Cosmic Infrastructure

Whether taken by rail or by road, the journey up the narrow gorges and blasted passageways that link the Chinese interior to Xining city, located at the eastern edge of the Tibetan Plateau, is a study in shades of browns, yellows, and dull greens. The landscape flattens out when the Plateau is finally reached. Amid […]

Invisible Labouring Bodies: Waste Work as Infrastructure in China

Recent investments in municipal waste infrastructure in China can be understood as a part of a broader effort by the state to build modern green cities that symbolise development. In concrete terms, the state’s approach to modern waste infrastructure has meant building waste-to-energy (WTE) incinerators and promoting citizen recycling programmes. In Guangzhou, where my research […]

Between Poetics and Utility: Landscape Infrastructure in China

‘You use a literal translation of landscape architecture in Hong Kong!’ Colleagues from mainland China often exclaim after dutifully examining my business card. Indeed, the use of the phrase 园境建筑 (yuan jing jianzhu) in Hong Kong betrays its British origins and North American influence. Yuan can be translated into park or garden, jing is the […]

Digital Infrastructure in the Chinese Register

There is now a large body of scholarship—broadly centred on the field of science and technology studies (STS)—concerning ‘digital’ or ‘information’ infrastructures. One strand of this intellectual genealogy leads back to the work of Langdon Winner in the early 1980s. Winner (1980) argued that ‘artefacts have politics’—that all technologies, from forks to nuclear power stations, […]

Futures and Ruins: The Politics, Aesthetics, and Temporality of Infrastructure

Future and ruin are two intricately linked concepts. Especially in the age of a growing planetary crisis, conceptualising the future often anticipates ruination whereas ruins are symbols of abandoned futures. Nowhere is this paradox manifested more profoundly than in China’s recent frenetic development. In less than four decades, China has transformed from a predominately agrarian […]

What Kind of Model? Thinking about the Special Economic Zone and the Socialisty City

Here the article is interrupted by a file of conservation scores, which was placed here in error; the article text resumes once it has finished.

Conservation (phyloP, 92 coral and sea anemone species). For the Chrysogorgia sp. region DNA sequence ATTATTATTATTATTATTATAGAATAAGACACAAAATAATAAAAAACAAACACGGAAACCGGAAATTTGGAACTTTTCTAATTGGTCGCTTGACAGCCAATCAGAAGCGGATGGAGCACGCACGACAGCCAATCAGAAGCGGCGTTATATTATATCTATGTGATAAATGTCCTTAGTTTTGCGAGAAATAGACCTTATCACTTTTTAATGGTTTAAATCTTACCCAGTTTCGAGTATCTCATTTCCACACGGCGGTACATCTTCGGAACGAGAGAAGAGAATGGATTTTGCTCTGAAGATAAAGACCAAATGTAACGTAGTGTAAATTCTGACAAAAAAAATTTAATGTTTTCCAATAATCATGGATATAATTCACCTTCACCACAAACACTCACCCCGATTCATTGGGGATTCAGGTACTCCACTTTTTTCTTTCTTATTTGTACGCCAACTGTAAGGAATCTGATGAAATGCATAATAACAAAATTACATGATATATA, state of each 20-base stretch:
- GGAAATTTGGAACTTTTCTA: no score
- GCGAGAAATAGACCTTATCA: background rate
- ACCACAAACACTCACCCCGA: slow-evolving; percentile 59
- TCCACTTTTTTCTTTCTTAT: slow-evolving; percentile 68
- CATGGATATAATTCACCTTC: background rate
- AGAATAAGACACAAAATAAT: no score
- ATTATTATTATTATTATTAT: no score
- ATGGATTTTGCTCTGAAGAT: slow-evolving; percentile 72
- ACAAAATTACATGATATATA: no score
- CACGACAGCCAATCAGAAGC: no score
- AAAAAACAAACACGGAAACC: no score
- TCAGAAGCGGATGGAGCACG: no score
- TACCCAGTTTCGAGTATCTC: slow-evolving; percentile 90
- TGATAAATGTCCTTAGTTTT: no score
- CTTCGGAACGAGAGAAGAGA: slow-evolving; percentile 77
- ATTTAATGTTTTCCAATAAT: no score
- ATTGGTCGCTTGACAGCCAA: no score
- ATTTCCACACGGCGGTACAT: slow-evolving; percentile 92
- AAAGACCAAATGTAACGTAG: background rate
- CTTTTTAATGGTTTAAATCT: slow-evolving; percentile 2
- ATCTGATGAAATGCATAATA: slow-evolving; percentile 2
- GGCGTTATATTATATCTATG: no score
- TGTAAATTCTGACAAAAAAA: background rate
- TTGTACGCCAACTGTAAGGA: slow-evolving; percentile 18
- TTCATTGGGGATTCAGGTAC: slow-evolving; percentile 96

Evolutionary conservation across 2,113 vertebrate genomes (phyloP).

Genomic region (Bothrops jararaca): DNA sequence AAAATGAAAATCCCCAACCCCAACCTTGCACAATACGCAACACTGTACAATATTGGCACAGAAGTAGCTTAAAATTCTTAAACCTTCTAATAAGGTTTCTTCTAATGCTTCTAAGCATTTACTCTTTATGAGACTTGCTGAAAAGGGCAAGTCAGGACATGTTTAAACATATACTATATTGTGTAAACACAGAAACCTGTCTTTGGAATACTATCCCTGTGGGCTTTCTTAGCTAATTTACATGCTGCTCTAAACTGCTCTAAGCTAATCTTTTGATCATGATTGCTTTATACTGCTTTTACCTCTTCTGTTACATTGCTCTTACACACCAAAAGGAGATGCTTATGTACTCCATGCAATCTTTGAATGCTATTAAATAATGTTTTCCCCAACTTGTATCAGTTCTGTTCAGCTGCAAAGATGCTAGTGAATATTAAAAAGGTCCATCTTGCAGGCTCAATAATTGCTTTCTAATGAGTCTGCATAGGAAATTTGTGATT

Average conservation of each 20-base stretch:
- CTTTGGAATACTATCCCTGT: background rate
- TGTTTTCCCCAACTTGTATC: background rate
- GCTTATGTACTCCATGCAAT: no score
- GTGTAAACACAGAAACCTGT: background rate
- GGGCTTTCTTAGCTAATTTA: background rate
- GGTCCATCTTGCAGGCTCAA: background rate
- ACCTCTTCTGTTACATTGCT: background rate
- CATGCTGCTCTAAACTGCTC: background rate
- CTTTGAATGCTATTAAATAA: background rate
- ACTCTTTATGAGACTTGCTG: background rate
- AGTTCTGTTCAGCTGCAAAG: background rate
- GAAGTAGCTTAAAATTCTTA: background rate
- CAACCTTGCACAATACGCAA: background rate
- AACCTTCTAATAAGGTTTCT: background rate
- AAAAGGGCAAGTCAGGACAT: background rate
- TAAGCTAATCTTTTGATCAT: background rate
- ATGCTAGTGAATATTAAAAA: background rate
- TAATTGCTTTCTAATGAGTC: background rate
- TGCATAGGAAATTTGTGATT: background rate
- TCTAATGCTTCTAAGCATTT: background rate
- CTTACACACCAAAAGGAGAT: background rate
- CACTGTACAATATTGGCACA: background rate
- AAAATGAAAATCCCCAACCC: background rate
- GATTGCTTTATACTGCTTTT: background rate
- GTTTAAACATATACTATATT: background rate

Looking through the lens of the economic zone seems eminently fruitful for conceptualising the infrastructural logic of socio-spatial transformation that has been the result of China’s economic growth in the last 40 years. Since China embraced and adapted the zone model as a site for production of exports and accumulation of capital in the 1980s, […]

China Made: Infrastructural Thinking in a Chinese Register

The brief essays in this collection emerged out of a 2018 workshop hosted by the China Made project—a collaboration between the University of Colorado’s Center for Asian Studies and the Hong Kong Institute for Humanities and Social Sciences funded by the Henry Luce Foundation. We sought to explore what we might learn when we look […]

Queer History, Culture, and Activism in China: A Conversation with He Xiaopei

He Xiaopei is a leading queer feminist filmmaker, activist, and director of Pink Space (粉色空间), a Beijing-based NGO dedicated to promoting sexual rights and gender equality. Her films include The Lucky One (宠儿, 2012), Our Marriages: Lesbians Marry Gay Men (奇缘一生, 2013), Yvo and Chrissy (如此生活, 2017), and Playmates (玩伴, 2019). As one of China’s […]

Accidental Activists: The Resistance of the ‘709’ Wives

The crackdown of 9 July 2015 saw hundreds of lawyers and legal activists called in by the police or official lawyers’ associations for questioning. While many were released in a matter of hours or days, a number disappeared into China’s system of ‘residential surveillance in a designated location’. In this essay, Nicola Macbean details how the wives of these lawyers have coped with the detention of their husbands and how they have been experimenting with new forms of campaigning that draw strength from Chinese tradition.

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